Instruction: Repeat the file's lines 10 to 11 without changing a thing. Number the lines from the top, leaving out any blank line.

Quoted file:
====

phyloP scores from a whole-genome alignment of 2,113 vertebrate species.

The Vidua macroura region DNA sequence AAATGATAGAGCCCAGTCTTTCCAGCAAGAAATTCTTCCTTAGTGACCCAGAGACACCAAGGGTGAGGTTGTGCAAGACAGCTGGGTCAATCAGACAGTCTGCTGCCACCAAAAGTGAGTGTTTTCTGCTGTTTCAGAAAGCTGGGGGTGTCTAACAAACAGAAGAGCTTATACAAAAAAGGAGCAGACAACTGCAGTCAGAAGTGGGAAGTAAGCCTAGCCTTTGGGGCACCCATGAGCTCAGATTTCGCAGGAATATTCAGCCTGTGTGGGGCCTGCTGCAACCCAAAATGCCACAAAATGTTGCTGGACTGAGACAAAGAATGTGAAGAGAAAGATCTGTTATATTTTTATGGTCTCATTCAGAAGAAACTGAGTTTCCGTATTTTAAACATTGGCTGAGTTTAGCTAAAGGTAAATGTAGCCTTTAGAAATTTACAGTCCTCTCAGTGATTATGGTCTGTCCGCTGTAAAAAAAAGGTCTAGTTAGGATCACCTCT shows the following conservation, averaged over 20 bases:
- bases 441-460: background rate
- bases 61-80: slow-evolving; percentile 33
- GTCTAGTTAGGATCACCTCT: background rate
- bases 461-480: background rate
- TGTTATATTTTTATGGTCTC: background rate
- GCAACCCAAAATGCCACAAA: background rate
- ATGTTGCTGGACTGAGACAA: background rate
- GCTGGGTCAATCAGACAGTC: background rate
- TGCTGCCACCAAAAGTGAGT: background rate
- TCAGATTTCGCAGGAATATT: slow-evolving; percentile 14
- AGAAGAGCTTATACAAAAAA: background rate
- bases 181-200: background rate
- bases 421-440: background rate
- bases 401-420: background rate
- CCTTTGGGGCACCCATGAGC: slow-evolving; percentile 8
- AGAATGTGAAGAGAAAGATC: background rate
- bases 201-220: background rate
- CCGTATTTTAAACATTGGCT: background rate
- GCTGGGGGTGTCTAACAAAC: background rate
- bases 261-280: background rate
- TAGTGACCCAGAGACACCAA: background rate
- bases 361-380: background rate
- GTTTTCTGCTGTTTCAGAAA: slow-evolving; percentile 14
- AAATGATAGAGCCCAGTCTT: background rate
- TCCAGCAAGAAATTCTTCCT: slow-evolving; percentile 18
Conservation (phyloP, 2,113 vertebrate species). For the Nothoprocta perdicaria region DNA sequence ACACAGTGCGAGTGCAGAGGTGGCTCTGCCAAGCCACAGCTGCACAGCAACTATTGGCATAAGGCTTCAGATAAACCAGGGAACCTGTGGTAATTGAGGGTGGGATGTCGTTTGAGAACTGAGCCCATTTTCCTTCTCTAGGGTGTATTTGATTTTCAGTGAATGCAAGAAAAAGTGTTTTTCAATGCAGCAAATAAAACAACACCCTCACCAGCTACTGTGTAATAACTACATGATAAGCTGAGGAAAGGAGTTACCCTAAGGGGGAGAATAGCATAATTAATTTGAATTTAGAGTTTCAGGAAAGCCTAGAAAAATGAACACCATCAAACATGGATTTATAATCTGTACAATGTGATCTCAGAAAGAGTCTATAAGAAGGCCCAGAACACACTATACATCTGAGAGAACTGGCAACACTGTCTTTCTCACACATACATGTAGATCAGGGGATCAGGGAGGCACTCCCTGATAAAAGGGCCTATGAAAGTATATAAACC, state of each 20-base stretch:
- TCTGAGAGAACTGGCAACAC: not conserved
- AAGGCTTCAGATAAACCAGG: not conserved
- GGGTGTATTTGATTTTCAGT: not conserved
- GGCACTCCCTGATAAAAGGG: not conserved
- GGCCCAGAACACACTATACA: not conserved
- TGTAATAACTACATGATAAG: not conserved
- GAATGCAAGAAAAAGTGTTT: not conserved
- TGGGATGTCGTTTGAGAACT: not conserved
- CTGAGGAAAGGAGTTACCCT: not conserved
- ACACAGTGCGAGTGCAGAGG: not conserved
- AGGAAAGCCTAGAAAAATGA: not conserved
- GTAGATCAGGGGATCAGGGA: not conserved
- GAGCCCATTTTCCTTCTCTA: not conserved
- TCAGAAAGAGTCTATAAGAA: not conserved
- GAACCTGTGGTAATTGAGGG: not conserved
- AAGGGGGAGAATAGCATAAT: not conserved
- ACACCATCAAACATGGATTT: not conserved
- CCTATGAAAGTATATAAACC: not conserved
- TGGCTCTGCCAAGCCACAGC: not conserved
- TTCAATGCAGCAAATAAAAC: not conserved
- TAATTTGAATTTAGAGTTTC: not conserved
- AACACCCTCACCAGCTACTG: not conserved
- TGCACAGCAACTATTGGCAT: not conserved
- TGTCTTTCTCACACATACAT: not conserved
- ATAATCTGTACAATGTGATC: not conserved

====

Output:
- GCTGGGTCAATCAGACAGTC: background rate
- TGCTGCCACCAAAAGTGAGT: background rate